Beer, cheese and onion bread

beer cheese and onion breadcityhippyfarmgirl

Bread is one of those amazing things, that quite often take anything you really throw at it. I’d read Joanna’s post on Cheese and Onion bread last week and it had wedged in my mind. I wanted in on that, and had grand visions of sumptuous burgers with lashings of sauce dripping down my chin and (probably quietly dripping down into my sleeve. ) Yep, I wanted in on that alright.

I didn’t have some of the ingredients that Joanna had used so I decided to throw what I did have in there and see what the results would be. Cheese, caramelised onions…hell, lets shove some beer in there too.

beer cheese and onion bread

Beer, Cheese and Onion Bread

(for Joanna’s original version please see here)

the sponge

200g sourdough starter

1 tsp dried yeast

330mls beer

150g flour

(mix together and leave over night)

Next day mix sponge and

600g flour

200mls water

wait for about 40 minutes and then add

150g grated cheese

4 tbls caramelised onions*

2 tsp salt

Mix again. For a wonderfully detailed example of what to do with your bread after it’s mixed see Joanna’s post here. Other wise do what you normally do in a bready fashion.

I baked mine at 230 for 10 minutes and then down to 210 for another 8 or so minutes, swapping shelves.

**********

The beer, cheese and caramelised onions give a lovely chewy, soft texture. Perfect for burgers or as pictured above, an easy sautéed mushroom and melted cheese lunch.

Voted 5 stars from Mr Chocolate.

* easy recipe for these to come.

skippy barm bread

I had good intentions of following the recipe. It just doesn’t often work out like that.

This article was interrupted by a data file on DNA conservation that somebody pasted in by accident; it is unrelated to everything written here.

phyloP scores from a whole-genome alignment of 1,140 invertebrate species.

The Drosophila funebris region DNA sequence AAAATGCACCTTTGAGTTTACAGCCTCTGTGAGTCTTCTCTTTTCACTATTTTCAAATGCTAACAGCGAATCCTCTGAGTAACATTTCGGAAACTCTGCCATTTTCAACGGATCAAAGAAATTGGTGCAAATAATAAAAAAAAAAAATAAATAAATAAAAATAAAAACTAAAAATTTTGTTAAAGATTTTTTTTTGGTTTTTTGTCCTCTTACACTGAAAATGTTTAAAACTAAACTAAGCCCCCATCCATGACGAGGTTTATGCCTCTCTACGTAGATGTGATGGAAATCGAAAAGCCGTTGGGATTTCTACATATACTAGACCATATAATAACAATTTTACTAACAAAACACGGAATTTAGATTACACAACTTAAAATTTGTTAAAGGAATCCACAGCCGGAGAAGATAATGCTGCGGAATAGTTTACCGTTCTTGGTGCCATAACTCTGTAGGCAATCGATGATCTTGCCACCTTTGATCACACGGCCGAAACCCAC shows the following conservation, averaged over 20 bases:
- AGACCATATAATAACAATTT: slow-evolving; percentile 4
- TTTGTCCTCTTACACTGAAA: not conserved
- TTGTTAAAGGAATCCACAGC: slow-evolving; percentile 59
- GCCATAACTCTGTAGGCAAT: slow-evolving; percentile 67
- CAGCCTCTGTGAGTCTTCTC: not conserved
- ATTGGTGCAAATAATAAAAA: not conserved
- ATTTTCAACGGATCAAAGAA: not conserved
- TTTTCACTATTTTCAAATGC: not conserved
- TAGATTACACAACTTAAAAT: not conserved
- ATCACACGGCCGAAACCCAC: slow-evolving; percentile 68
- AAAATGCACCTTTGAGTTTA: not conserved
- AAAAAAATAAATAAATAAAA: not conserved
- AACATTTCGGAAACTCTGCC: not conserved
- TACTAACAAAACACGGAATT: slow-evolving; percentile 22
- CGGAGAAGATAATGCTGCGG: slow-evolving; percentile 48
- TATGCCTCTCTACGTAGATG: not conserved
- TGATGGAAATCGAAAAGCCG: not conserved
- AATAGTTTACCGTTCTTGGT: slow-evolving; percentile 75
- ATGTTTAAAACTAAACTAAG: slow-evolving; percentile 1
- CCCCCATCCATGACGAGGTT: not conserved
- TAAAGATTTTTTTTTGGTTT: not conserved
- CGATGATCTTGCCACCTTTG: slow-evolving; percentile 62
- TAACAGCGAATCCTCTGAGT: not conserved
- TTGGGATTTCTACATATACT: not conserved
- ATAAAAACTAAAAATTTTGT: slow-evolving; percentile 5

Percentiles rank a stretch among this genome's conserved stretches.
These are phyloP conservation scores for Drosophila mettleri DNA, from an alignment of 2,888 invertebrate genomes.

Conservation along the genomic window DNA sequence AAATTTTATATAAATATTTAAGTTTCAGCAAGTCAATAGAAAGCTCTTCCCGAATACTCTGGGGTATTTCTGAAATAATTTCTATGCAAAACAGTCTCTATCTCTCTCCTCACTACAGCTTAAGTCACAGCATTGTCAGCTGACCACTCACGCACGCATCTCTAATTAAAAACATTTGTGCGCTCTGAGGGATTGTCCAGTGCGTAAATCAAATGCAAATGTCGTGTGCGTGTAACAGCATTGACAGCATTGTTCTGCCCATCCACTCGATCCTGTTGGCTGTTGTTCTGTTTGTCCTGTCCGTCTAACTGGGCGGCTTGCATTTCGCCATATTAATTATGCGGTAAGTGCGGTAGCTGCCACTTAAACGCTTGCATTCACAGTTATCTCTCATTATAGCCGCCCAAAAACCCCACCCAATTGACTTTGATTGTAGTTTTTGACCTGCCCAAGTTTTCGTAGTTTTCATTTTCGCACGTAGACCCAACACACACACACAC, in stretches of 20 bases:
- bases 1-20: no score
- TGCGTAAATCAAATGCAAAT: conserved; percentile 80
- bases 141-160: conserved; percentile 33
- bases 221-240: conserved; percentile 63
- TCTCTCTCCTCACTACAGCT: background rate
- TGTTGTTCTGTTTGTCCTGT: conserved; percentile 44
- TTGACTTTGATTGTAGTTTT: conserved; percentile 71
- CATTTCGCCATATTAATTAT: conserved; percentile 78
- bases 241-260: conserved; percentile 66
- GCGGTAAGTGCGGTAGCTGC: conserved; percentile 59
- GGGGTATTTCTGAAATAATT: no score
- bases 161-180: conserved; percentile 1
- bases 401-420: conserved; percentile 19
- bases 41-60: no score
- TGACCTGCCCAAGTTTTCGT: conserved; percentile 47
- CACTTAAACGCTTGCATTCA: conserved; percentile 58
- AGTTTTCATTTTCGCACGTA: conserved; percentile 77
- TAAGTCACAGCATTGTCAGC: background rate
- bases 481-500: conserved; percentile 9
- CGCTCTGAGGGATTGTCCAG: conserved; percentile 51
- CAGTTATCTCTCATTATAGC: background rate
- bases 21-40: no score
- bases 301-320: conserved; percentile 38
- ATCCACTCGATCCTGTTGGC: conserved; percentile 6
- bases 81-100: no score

Two minutes in, actually lets be realistic. Thirty seconds in and I already had done something completely different to what Dan Lepard’s recipe said.

Don’t you read the recipe? Mr Chocolate helpfully said.

Um no… I guess I don’t.

Right. It was pointless in continuing with Dan’s method. Heating the beer up surely couldn’t be a crucial part in the breads success could it? I softly closed the book and resumed hackbaking 101. One day, one day, I might be able to follow a recipe.

One day?

Popping my thinking cap on, I wrote down my own recipe. I quite often write down what I’m going to do before I do it. I look at my ratios, see if it looks right, and then make any adjustments to the ratios as I go along.

With the beer, flour and starter mixed together, I left it over night. Coming back in the morning like an enthusiastic kid waiting to open a present. Would it look like it should? Would be a deflated watery mess? Would it have escaped the bowl and be slowly making its way down the kitchen cupboards, making a clear getting away towards the door?

I peeped inside and happily saw, it looked kind of like how I would expect it to look. Excellent. Now to the bread bit.

Behaving well, the end of the day and it’s baking time. A shape and a slash. Bake and ….

Happy mama. It looks decent. Mr Chocolate spies it and demands bread rights. I say not a chance, need to take some pictures, and then you can try it and give the crucial Mr Chocolate test.

It passes.

Phew.

* Note, Dan Lepard asks for bottle conditioned beer with live yeast. I didn’t use that, instead just a regular type of beer. Does this mean it’s now not a barm bread, but instead a regular beer bread? Not sure, perhaps perhaps… Any enlightment from the bread gurus?

Skippy Barm Bread

Hack baked  Adapted from Dan Lepard’s The Handmade Loaf

Barm

330mls room temperature beer

1/2 cup (75g) flour

3 good spoonfuls of active sourdough starter (100%)

Whisk together and leave overnight.

Barm Bread

550g barm

4 cups (600g) flour

200mls water

Mix ingredients together and leave for half an hour or so. Add 2 1/2 tsp salt and mix again. Quick knead, and then prove for a while. Another quick fold and then shape. Prove again, slash and then bake at 240C with steam.

I’ve also done an olive bread using the same dough. Just weave your favourite kind of olives through the dough on shaping, prove and then bake. Make sure those olives are really tucked in, otherwise they pop out when baking.

This post submitted to yeast spotting.